Participants in a UNICEF campaign in Kiribati for the International Day for Biological Diversity, together with the mounds of plastic waste they collected.
Participants in a UNICEF campaign in Kiribati for the International Day for Biological Diversity, together with the mounds of plastic waste they collected.

Addressing waste reduction and climate resilience in Micronesia

Kyra Haberlin is a UN Youth Volunteer Climate Change and Youth Associate with the UN Resident Coordinator’s Office (UNRCO) in the Federated States of Micronesia. Her assignment is fully funded by the Government of Ireland. Based in Pohnpei, Kyra shares how she helps reduce plastic waste and build resilience to climate change through youth engagement.

My assignment covers five countries: the Federated States of Micronesia, Kiribati, the Republic of Marshall Islands, Nauru and Palau. I work with the United Nations and government partners to coordinate climate change adaptation and youth projects.

One of these is the Climate Security in the Pacific Project of the UN Development Programme (UNDP). This project is funded by the UN Secretary-General’s Peacebuilding Fund (PBF) and implemented by UNDP and the International Organization for Migration (IOM). It strengthens the understanding, implementation and coordination of risk management strategies to address key climate security risks in the Republic of Marshall Islands, Tuvalu and Kiribati.

Since arriving in Pohnpei, I have witnessed a high level of litter. This is partly due to the sheer quantity of materials and products that have to be imported, but also because there are limited disposal areas, waste treatment and recycling centres. --Kyra Haberlin, UN Youth Volunteer Climate Change and Youth Associate with the UNRCO, Micronesia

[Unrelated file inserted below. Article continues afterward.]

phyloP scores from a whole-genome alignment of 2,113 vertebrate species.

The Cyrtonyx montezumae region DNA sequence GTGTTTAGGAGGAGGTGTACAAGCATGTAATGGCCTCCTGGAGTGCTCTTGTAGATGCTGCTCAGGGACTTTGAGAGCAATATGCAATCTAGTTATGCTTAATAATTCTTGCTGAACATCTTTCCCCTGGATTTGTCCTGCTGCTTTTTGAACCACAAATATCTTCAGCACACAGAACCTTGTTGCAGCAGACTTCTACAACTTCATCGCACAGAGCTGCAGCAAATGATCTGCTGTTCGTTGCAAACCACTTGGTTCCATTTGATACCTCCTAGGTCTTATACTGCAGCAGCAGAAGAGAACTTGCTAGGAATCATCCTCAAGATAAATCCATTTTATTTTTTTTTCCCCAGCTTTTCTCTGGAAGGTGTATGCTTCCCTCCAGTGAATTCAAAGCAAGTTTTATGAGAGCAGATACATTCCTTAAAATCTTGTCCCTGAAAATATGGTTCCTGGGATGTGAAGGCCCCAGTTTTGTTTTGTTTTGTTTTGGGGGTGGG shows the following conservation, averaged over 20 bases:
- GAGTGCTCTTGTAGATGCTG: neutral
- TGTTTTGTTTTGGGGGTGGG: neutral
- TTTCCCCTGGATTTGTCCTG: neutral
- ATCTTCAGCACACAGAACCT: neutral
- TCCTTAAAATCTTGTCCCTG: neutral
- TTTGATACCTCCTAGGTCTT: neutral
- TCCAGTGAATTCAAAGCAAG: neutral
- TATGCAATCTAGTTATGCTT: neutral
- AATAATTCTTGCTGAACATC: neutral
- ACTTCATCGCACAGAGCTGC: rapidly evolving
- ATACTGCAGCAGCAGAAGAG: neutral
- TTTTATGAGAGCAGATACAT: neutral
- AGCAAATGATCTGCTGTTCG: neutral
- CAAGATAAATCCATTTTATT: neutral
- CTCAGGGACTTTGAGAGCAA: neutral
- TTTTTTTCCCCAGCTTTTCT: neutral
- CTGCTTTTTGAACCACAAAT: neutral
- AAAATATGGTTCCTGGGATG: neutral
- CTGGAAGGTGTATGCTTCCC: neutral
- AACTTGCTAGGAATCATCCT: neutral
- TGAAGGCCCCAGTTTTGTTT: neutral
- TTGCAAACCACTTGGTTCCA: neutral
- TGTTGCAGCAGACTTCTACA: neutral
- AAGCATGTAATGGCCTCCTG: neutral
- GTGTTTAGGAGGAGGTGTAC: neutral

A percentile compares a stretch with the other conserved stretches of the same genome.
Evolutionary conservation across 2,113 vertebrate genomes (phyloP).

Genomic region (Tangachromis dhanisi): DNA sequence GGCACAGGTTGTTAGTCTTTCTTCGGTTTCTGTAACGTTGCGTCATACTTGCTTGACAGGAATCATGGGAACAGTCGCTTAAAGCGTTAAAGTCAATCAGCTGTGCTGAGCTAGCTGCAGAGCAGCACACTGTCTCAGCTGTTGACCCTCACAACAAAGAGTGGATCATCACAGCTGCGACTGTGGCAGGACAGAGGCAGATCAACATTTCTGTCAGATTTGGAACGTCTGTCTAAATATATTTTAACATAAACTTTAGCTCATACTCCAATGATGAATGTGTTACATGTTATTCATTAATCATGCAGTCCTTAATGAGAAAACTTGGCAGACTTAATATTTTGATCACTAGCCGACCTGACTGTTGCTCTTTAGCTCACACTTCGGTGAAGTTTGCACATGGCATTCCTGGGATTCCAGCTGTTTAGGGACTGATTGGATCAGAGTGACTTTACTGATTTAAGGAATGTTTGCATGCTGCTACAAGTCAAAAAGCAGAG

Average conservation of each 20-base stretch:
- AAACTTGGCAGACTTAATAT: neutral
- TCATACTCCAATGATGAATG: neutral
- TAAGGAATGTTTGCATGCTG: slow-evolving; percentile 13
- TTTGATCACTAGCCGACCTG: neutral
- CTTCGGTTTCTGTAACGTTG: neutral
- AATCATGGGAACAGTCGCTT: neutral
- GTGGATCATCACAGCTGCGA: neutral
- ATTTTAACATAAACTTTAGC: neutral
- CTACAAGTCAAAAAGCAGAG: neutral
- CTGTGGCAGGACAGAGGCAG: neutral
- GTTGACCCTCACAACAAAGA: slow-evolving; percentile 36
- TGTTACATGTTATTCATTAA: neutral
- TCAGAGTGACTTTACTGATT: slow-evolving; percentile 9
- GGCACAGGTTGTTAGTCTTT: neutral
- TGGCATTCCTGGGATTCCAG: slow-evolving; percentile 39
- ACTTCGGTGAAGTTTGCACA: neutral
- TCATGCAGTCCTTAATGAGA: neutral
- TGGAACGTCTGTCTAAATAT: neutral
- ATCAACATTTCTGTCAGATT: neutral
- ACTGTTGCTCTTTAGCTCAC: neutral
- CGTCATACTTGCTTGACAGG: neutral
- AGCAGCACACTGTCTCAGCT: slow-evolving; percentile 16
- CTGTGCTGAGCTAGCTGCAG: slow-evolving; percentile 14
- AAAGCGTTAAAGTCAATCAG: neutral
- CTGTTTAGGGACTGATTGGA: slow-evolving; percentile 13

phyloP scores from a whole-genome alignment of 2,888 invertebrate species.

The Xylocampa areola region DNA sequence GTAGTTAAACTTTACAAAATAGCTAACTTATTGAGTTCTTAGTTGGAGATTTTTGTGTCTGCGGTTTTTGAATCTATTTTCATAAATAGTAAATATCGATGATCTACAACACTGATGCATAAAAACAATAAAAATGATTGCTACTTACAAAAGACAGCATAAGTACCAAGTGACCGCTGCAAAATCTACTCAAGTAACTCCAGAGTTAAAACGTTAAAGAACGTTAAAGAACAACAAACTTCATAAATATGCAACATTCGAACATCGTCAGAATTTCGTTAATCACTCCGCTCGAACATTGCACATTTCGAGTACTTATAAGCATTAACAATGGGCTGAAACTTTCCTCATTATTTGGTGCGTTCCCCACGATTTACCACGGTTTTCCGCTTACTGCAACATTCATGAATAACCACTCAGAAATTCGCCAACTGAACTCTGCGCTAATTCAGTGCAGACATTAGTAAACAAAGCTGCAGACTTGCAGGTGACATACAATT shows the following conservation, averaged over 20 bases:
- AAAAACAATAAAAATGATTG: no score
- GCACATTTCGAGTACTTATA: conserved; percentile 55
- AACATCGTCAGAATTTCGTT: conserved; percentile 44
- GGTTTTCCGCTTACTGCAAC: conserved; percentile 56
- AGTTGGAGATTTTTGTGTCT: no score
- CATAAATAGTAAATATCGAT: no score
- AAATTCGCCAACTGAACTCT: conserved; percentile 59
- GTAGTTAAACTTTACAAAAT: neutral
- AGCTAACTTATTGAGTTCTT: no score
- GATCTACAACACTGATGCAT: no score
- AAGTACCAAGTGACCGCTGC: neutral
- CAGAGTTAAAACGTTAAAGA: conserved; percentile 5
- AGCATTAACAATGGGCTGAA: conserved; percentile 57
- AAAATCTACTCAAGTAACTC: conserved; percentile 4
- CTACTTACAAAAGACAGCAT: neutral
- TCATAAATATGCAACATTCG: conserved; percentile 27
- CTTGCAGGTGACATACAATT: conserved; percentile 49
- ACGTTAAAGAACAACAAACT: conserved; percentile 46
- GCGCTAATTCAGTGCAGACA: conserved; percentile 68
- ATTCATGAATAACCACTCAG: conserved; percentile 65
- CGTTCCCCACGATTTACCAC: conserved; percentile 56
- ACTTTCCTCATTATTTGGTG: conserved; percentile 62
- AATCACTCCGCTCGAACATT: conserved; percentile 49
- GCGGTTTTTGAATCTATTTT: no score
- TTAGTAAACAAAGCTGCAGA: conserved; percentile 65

In Pohnpei, imported products are often past their use-by date when they reach the island. It is too expensive and would be a major logistical operation to send these products back to their port of origin or to another area for disposal. Therefore, we face a build-up of waste and plastic pollution on the island.

This is why World Environment Day 2023 is a big deal for us.

Finding durable solutions to plastic pollution should be a concern to all of us, as it affects our lives. It alters habitats and reduces the ability of our ecosystems to adapt to climate change, thus directly impacting the livelihoods of millions of people. --Kyra Haberlin

In my view, it is hugely important to empower youth in the low-lying atoll islands of Micronesia. These islands are among the most vulnerable to climate change, due to their geographical location and limited resources to build resilience to climate-related risks. The World Bank warns that Kiribati, for example, faces a potential long-term threat from permanent inundation, and many of its low-lying islands may become uninhabitable within the 21st century.

Young people are tuned into discussions around climate change and are extremely interested in learning how to combat its effects, especially in this region, as it affects their lives so intricately. Youth are keen to be involved in the topic and we need to ensure that they have the space to speak. --Kyra Haberlin 

Through the use of social media, for example around World Environment Day, it is even easier to engage young people in conversation. As part of my assignment, I help to engage young people through digital platforms on international days and other themes, like Girls in ICT. I support updating and presenting to Governments the UN Micronesia’s Country Implementation Plans, which are country specific strategies based on the UN Sustainable Development Cooperation Framework 2023-2027. 

Kyra Haberlin (third from left) is a UN Youth Volunteer Climate Change and Youth Associate with the UN Resident Coordinator’s Office in the Federated States of Micronesia.

Kyra Haberlin (third from left) is a UN Youth Volunteer Climate Change and Youth Associate with the UN Resident Coordinator’s Office in the Federated States of Micronesia. ©UNV, 2023